He claims a Professor [Fred] Hooven installed a D.F. in the Electra and says the Navy replaced it before the flight. He spoke of locating Lt. [John] Lambrecht (who led the three plane flight to Hull Island), and was informed by him that their original objective was to check three reefs southeast of Howland.
F.G. said Joe Gurr installed the radios in the plane and that Amelia could transmit even if in the water (while it still floated). He also told of Paul Mantz being removed as flight technical director before the flight, and being replaced by Mr. [Clarence I. “Kelly”] Johnson, of Lockheed, who later designed the U-2. F.G. claims he learned this fact in 1968.
Johnson told F.G. that A.E. trained for the flight in two (2) planes, and that he never saw photography equipment in the planes. A Tom McKean claims to have talked to the Japanese officer who interrogated A.E. as a prisoner.
Fred ended by saying that because of a personal health problem [cancer diagnosis?], he will bow out of the search and give all his reference material to Admiral Kent Carroll, head of Military Air Command.
[J.] Gordon Vaeth was the weakest link of the day. His main statement was that he feels the government has not tried to hide anything about A.E.! He used 20 minutes of the hour allotted, and could have been done in 5 minutes. He kept repeating that F.G. got him into the search but that this was all done in the ’60s.
Mr. and Mrs. Long left the theater as Vaeth was introduced. Mrs. Long did return 10 minutes into his talk. Vaeth quoted, H. Manning, an ex-editor of “Flying,” as saying A.E. was not on a government flight. Vaeth did say G.P.P. toured Saipan after the war, asking natives about A.E.
Vaeth’s biggest statement was telling that “According to the Japanese aircraft authority at the Air and Space Museum, the Zero is not a copy of the Hughes racer plane!!”
Claudia Oakes ended the meeting with the announcement that we could inquire of her in about one month, and audio tapes of the Symposium should be available. (This will prove if I misunderstood any of the information I’m passing on to you.) [See comment by Les Kinney, who has audio tapes of all presenters.] They also video taped the entire affair, but nothing was said of copies being available. It was also announced that Ann Pellegreno had been invited, but that she was having a porch installed on her home, and because of bad weather the previous week she had to stay home and supervise the installation!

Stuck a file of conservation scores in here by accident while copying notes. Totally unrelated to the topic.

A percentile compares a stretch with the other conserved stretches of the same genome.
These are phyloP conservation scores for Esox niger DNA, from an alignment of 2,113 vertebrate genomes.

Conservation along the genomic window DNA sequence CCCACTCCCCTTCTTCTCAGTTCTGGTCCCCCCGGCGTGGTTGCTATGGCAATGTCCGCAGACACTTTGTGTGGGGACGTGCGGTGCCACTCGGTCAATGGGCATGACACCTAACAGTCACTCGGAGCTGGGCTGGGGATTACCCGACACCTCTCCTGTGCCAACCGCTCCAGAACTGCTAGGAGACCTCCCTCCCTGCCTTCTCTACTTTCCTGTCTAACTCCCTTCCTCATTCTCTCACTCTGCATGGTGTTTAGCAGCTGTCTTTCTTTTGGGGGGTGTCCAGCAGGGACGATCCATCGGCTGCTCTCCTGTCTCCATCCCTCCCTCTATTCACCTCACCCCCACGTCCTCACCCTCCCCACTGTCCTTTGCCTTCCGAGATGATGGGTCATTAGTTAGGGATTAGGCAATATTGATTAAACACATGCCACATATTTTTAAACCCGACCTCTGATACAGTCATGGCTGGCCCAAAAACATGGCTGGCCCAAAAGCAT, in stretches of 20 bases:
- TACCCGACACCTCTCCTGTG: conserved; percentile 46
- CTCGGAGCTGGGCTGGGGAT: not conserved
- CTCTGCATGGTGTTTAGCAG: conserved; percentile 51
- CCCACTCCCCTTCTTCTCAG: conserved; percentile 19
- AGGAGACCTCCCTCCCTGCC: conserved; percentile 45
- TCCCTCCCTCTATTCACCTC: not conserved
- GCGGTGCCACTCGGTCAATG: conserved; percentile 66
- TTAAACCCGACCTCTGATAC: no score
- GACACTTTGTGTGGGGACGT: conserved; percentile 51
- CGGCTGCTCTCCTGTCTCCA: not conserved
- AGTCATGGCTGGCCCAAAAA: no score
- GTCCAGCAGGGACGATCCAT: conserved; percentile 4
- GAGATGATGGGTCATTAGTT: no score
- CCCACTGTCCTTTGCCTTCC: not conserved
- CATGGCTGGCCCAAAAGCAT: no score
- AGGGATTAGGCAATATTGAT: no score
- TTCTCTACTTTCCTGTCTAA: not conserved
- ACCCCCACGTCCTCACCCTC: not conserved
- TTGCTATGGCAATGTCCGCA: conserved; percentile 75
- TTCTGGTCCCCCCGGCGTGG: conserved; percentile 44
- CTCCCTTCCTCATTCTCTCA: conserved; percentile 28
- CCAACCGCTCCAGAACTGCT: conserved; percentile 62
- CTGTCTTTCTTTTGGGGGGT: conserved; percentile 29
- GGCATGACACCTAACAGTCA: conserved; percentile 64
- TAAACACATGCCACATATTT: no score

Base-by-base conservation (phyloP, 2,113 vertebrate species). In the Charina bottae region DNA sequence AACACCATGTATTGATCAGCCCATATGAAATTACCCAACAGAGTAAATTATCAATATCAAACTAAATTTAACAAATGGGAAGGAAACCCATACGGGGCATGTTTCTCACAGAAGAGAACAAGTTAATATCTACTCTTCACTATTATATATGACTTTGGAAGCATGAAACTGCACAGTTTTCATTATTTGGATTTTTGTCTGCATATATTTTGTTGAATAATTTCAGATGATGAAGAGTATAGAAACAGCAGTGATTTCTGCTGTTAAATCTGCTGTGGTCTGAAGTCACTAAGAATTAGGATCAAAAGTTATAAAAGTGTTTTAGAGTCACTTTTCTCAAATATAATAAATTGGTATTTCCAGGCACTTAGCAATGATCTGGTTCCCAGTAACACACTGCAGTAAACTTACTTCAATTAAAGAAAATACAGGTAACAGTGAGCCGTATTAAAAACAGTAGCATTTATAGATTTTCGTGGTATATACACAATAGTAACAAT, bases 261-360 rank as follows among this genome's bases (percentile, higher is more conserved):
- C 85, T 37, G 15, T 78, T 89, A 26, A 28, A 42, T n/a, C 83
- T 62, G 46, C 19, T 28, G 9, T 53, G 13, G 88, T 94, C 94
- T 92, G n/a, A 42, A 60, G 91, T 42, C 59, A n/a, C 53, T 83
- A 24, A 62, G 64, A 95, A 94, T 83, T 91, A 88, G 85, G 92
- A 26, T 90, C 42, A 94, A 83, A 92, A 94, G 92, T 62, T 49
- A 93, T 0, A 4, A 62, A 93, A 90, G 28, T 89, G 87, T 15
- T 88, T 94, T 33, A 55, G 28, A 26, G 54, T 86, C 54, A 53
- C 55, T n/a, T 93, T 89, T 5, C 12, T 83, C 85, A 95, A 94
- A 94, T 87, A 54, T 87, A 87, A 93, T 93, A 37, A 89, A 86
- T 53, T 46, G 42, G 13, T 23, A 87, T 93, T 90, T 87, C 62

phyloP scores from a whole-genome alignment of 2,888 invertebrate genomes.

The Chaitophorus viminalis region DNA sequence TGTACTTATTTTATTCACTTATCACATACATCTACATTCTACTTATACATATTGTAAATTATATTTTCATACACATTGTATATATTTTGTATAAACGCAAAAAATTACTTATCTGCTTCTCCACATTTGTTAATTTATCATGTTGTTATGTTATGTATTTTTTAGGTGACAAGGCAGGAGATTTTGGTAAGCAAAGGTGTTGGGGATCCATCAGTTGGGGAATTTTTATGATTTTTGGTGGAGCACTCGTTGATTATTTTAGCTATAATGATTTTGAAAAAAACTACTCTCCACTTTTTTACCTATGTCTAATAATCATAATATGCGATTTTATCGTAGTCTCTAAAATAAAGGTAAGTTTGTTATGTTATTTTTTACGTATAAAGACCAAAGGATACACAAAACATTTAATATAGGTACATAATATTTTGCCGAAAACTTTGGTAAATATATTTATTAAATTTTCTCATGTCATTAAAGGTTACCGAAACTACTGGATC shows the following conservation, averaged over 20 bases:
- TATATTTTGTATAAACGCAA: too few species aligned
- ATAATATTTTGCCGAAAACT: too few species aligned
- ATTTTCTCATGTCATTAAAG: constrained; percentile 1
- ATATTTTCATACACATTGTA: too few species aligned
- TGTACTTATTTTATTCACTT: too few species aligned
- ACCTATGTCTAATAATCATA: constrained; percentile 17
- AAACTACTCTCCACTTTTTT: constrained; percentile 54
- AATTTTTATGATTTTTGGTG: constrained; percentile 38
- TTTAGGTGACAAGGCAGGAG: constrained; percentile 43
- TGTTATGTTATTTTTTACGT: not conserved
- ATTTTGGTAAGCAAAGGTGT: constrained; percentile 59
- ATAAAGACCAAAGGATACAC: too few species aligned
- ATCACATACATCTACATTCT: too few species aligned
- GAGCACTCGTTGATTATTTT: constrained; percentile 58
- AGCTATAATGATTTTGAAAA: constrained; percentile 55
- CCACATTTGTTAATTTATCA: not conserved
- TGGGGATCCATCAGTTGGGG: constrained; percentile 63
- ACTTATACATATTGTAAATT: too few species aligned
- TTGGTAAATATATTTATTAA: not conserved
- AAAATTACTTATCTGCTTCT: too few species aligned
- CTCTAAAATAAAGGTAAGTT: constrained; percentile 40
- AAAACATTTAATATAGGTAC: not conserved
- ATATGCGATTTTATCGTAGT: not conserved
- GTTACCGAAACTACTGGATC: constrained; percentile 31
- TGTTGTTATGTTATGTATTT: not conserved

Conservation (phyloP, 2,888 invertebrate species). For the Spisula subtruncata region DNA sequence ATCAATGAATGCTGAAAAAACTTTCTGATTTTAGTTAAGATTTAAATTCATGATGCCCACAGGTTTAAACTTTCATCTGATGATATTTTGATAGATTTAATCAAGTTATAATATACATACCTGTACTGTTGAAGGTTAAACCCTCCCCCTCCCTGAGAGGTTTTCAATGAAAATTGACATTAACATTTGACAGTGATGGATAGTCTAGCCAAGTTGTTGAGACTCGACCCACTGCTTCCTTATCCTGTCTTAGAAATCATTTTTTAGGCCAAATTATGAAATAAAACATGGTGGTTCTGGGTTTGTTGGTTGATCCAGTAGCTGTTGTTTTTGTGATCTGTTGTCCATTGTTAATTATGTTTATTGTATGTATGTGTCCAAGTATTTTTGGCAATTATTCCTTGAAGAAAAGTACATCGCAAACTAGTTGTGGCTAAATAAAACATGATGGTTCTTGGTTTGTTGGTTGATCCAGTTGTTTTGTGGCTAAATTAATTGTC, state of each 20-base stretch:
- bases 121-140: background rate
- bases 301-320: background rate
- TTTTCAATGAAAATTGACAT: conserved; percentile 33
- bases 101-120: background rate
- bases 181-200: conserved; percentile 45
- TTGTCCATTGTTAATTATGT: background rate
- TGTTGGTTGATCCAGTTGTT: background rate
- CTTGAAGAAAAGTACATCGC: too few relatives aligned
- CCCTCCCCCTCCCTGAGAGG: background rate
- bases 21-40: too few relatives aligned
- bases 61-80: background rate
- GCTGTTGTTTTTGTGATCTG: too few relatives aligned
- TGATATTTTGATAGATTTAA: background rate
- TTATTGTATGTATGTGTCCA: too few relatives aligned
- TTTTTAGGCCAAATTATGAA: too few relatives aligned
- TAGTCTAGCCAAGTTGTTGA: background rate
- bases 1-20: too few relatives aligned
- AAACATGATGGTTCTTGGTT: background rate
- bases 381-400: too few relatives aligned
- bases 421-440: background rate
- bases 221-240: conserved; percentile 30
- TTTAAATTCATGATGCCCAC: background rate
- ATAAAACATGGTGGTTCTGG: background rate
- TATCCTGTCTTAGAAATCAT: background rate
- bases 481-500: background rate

At the lunch break I managed to talk to Muriel Morrissey and her daughter [Amy Kleppner]. They were ready to leave the theater, but did give me enough time to tell my Wally Schirra story. (Prymak’s note: see August 1994 Newsletter.) Amy sneered “Hrmph!” and turned away. Muriel took a couple of quick, short breaths, her eyes widened, then flicked sideways and then she sort of sagged, but said nothing. Amy then took her by the arm and they left. I intended to tell the story to Fay Wells, but decided that since she loudly proclaims A.E. to be dead, that in order to stay on her good side in hopes of getting additional information in the future, I decided not to mention it.
I did manage to meet Claudia Oakes in her office on June 17, and related the [Schirra] story [to be posted here in near future]. She had no reaction. She was so intent on watching something outside her office door, I’m not sure she heard anything I said.
At your suggestion I asked the proper person at WREX-TV (where I work) to ask for the revised episode on A.E. of the “In Search of . . .” series. We were turned down for that specific tape. Of course, they would have been happy to send their demo tape, but we declined.
About a month ago, Grace McGuire was interviewed on Good Morning America (ABC). I missed seeing the program, so I went through proper channels and asked for a tape of it to use in a news story. We were foiled again, even though we are the ABC outlet here.
I have listed on separate paper some questions. I would appreciate it if you would answer on the same paper and return in the envelope I am enclosing.
Please let me know if there is anything further I can do. I will contact Bobbie Trout and some of the others I met in D.C. I will let you know what results. I am also enclosing names and addresses of some of these people in case you wish to reach them.
If you ever have occasion to be in Chicago — even if for just a layover — please advise. I would like to meet you. Rockford is only a 1.5 hour drive from O’Hare, and I arrange my own time.
MERRILL DEAN MAGLEY
5216 Village Ct.
Rockford, IL 61108
Since the close of that event nearly 40 years ago, we’ve seen and heard little more than mainstream media infomercials masquerading as news stories that advertise and support the latest trending disinformation and deceit from the conga line of phony Earhart “experts.”
The major goals of these miscreants are to extract as much money as possible from the gullible and uninformed, while keeping that same public eternally ignorant about the Earhart disappearance. Worse, there appears to be no end to this shameless contempt for the truth, lying in plain sight since the early 1960s, and the chances that another Earhart symposium will be held within our lifetimes are slim to none. When it comes to the Earhart case, the news is almost never good, despite the best efforts of the faithful.
As we continue our trek through these ever-more interesting times, perhaps the most significant public discussion about the disappearance of Amelia Earhart, the June 1982 Amelia Earhart Symposium at the Smithsonian Institute’s National Air and Space Museum, continues to fade from sight and memory.